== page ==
monoecious
. The fruit is a
nut Nut often refers to: * Nut (fruit), a fruit composed of a hard shell and a seed * Nut (food), collective noun for dry and edible fruits or seeds * Nut (hardware), a fastener used with a bolt Nut or Nuts may also refer to: Places * Nomenclature of ...
called an
acorn The acorn, or oaknut, is the nut Nut often refers to: * Nut (fruit), a fruit composed of a hard shell and a seed * Nut (food), collective noun for dry and edible fruits or seeds * Nut (hardware), a fastener used with a bolt Nut or Nuts may al ...

acorn
or oak nut borne in a cup-like structure known as a cupule; each acorn contains one seed (rarely two or three) and takes 6–18 months to mature, depending on their species. The acorns and leaves contain
tannic acid Tannic acid is a specific form of tannin, a type of polyphenol. Its weak acidity (Acid dissociation constant, pKa around 6) is due to the numerous phenol groups in the structure. The chemical formula for commercial tannic acid is often given as ...

tannic acid
, which helps to guard from fungi and insects. The
live oak Live oak or evergreen oak is any of a number of oaks in several different sections of the genus ''Quercus'' that share the characteristic of evergreen foliage. These oaks are not more closely related to each other than they are to other oaks. ...
s are distinguished for being evergreen, but are not actually a distinct group and instead are dispersed across the genus.


Classification

The most recent classification of ''Quercus'' divides the genus into two
subgenera In , a subgenus (plural: subgenera) is a directly below . In the , a subgeneric name can be used independently or included in a , in parentheses, placed between the name and the : e.g. the of the Indo-Pacific, ''Cypraea'' (''Cypraea'') ''tigri ...
and eight sections. These divisions support the evolutionary diversification of oaks among two distinct clades: the "
Old World The Old World consists of Africa Africa is the world's second-largest and second-most populous , after in both cases. At about 30.3 million km2 (11.7 million square miles) including adjacent islands, it covers 6% of 's total su ...
" clade, including oaks that diversified mainly in Eurasia; and the "
New World The "New World" is a term for the majority of Earth Earth is the third planet from the Sun and the only astronomical object known to harbour and support life. 29.2% of Earth's surface is land consisting of continents and islands. The rem ...
" clade, for oaks that diversified mainly in the Americas.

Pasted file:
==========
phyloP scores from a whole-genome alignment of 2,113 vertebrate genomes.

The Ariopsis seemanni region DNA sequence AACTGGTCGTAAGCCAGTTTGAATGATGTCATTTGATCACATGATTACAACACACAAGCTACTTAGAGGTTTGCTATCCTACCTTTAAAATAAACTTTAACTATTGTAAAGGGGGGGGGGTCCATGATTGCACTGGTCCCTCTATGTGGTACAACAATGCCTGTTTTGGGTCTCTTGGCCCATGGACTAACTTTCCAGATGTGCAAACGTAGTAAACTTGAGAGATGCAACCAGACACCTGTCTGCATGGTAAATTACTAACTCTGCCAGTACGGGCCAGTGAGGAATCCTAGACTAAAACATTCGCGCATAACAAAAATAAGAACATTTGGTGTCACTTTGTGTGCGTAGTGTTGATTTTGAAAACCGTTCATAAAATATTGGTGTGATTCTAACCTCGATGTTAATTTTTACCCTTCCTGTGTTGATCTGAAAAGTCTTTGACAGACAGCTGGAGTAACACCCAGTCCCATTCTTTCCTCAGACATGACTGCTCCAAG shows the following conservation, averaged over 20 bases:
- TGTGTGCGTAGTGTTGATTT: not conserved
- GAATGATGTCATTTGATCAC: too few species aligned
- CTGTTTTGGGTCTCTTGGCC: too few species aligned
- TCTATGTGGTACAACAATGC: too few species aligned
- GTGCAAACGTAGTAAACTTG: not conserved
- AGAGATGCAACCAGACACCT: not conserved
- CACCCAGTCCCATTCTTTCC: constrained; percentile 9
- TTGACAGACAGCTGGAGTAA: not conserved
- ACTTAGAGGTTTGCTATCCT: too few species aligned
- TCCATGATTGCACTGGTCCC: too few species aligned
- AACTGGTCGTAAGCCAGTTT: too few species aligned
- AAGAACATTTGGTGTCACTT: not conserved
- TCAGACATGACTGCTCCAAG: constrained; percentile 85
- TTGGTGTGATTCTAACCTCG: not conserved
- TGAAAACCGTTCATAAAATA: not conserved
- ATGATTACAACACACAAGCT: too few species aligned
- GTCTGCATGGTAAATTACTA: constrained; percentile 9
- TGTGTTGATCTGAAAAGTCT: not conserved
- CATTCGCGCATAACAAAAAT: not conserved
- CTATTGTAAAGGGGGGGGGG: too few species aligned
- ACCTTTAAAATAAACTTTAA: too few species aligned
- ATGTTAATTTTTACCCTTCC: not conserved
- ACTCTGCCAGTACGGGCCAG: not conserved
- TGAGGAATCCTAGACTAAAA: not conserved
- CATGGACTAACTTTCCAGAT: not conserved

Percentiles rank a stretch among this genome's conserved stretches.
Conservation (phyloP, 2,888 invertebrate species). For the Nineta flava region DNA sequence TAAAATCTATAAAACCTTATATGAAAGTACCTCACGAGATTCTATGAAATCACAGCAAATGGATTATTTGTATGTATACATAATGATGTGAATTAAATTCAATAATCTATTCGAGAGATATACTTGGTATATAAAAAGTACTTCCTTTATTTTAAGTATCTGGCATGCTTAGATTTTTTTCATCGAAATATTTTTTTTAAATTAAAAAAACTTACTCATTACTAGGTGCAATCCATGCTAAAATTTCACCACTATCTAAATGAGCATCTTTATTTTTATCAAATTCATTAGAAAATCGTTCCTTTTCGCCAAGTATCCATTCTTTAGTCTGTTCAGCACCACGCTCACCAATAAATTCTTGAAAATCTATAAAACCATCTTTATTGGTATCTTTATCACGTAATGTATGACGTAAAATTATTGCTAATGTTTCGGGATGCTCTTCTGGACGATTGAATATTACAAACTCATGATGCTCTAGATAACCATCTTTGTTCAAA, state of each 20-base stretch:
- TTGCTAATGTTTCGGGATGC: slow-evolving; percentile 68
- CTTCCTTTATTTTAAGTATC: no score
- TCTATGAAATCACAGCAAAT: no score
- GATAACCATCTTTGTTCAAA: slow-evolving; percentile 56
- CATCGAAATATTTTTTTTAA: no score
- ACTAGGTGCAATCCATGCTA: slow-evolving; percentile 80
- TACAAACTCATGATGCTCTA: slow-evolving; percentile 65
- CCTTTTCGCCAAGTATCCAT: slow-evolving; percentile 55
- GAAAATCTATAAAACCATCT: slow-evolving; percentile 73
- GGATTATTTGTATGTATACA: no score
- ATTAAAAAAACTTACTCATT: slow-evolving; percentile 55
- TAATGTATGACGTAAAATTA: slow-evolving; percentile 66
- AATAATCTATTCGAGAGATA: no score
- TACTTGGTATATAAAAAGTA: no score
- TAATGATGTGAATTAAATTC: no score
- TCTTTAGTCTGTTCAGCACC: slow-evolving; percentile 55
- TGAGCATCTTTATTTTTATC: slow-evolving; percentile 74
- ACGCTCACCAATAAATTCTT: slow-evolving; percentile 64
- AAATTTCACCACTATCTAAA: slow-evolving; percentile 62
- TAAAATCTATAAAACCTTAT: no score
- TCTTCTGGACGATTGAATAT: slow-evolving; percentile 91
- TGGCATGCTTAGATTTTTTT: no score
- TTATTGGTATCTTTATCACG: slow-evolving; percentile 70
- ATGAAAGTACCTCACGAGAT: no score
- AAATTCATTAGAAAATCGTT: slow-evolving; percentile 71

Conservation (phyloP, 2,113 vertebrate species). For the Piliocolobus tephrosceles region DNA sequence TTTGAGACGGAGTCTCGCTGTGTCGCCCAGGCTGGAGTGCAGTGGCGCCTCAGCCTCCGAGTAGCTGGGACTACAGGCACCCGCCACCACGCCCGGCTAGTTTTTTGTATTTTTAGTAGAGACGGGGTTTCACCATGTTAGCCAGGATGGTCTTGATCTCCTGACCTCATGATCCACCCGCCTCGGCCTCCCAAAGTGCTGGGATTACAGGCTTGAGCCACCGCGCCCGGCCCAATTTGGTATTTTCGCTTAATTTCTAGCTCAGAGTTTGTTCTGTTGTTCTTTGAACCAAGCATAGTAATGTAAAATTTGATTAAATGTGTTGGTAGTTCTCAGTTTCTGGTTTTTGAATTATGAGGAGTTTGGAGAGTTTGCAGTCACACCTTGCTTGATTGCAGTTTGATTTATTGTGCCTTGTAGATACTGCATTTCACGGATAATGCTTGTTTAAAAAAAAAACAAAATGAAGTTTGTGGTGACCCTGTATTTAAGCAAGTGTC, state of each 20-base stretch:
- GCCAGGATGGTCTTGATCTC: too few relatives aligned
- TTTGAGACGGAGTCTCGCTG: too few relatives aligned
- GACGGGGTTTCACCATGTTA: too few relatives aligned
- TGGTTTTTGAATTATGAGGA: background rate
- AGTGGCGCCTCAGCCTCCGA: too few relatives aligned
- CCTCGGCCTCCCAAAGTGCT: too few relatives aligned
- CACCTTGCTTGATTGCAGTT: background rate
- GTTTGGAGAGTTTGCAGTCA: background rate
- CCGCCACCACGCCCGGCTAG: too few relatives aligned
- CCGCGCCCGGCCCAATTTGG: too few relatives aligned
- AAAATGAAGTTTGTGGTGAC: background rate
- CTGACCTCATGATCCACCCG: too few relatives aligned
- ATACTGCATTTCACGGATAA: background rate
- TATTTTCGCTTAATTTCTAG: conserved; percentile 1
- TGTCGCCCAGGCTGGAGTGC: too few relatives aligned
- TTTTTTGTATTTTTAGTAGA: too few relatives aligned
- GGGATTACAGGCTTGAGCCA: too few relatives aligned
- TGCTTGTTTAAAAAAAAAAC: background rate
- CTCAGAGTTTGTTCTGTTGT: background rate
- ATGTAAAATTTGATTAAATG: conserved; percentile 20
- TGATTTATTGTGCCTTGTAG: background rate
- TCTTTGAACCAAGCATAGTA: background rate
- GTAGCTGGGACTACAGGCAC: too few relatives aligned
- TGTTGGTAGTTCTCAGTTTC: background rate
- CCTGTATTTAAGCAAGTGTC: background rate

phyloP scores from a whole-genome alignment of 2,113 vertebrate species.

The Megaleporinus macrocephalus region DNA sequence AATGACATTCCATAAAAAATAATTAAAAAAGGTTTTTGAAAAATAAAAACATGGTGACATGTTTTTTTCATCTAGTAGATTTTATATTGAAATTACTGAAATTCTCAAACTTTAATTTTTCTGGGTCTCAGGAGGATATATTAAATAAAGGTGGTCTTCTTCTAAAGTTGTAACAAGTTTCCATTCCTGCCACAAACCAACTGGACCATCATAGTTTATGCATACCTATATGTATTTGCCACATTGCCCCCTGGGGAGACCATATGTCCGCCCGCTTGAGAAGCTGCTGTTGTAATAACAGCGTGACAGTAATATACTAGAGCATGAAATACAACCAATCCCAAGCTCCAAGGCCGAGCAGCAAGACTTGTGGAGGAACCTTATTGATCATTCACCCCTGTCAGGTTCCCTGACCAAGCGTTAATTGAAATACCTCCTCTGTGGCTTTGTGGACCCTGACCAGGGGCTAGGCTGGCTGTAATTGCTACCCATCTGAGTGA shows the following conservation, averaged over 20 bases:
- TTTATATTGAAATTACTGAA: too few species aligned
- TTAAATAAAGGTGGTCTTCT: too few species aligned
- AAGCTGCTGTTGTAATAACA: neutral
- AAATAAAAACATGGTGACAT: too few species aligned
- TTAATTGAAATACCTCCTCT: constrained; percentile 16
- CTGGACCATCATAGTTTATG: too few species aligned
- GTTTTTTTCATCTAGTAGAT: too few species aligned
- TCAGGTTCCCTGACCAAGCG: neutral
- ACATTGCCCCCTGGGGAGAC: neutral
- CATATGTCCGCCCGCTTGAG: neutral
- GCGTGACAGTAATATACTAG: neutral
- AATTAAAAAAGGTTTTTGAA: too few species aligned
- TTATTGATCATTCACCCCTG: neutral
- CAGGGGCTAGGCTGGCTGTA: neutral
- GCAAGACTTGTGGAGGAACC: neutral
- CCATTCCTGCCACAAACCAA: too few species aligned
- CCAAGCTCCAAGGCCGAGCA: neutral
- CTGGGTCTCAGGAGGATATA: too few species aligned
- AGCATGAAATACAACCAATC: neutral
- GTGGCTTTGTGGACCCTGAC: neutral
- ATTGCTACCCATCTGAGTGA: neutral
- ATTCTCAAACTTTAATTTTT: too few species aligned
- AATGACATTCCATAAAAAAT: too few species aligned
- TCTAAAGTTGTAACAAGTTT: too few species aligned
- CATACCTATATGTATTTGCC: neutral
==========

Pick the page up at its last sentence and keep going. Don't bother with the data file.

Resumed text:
Subgenus ''Quercus''

* Sect. ''Quercus'' (synonyms ''Lepidobalanus'' and ''Leucobalanus''), the white oaks of
Europe Europe is a which is also recognised as part of , located entirely in the and mostly in the . It comprises the westernmost peninsulas of the of Eurasia, it shares the continental landmass of with both and , and is bordered by the to the ...

Europe
,
Asia Asia () is 's largest and most populous , located primarily in the and . It shares the continental of with the continent of and the continental landmass of with both Europe and . Asia covers an area of , about 30% of Earth's total lan ...

Asia
and
North America North America is a continent A continent is any of several large landmasses. Generally identified by convention (norm), convention rather than any strict criteria, up to seven geographical regions are commonly regarded as continen ...

North America
.
Styles Style is a manner of doing or presenting things and may refer to: * Architectural style, the features that make a building or structure historically identifiable * Design, the process of creating something * Fashion, a prevailing mode of clothing s ...
are short; the acorns mature in six months and taste sweet or slightly bitter; the inside of an acorn shell is hairless. The leaves mostly lack a bristle on their lobe tips, which are usually rounded. The
type species In zoological nomenclature The International Code of Zoological Nomenclature (ICZN) is a widely accepted Convention (norm), convention in zoology that rules the formal scientific name, scientific naming of organisms treated as animals. It is al ...
is ''
Quercus robur ''Quercus robur'', commonly known as common oak, pedunculate oak, European oak or English oak, is a species of flowering plant in the beech and oak family, Fagaceae. It is native plant, native to most of Europe west of the Caucasus. The tree is w ...

Quercus robur
''. * Sect. ''Protobalanus'', the canyon live oak and its relatives, in the southwestern
United States The United States of America (U.S.A. or USA), commonly known as the United States (U.S. or US) or America, is a country Continental United States, primarily located in North America. It consists of 50 U.S. state, states, a Washington, D.C., ...

United States
and northwest
Mexico Mexico, officially the United Mexican States, is a List of sovereign states, country in the southern portion of North America. It is borders of Mexico, bordered to the north by the United States; to the south and west by the Pacific Ocean; to ...

Mexico
. Styles are short; the acorns mature in 18 months and taste very bitter. The inside of the acorn shell appears woolly. The leaves typically have sharp lobe tips, with bristles at the lobe tip. * Sect. ''Ponticae,'' a disjunct including just two species. Styles are short and the acorns mature in 12 months. The leaves have large stipules, high secondary venation, and are highly toothed. * Sect. ''Virentes,'' the southern live oaks of the Americas. Styles are short and the acorns mature in 12 months. The leaves are evergreen or subevergreen. * Sect. ''Lobatae'' (synonym ''Erythrobalanus''), the red oaks of North America,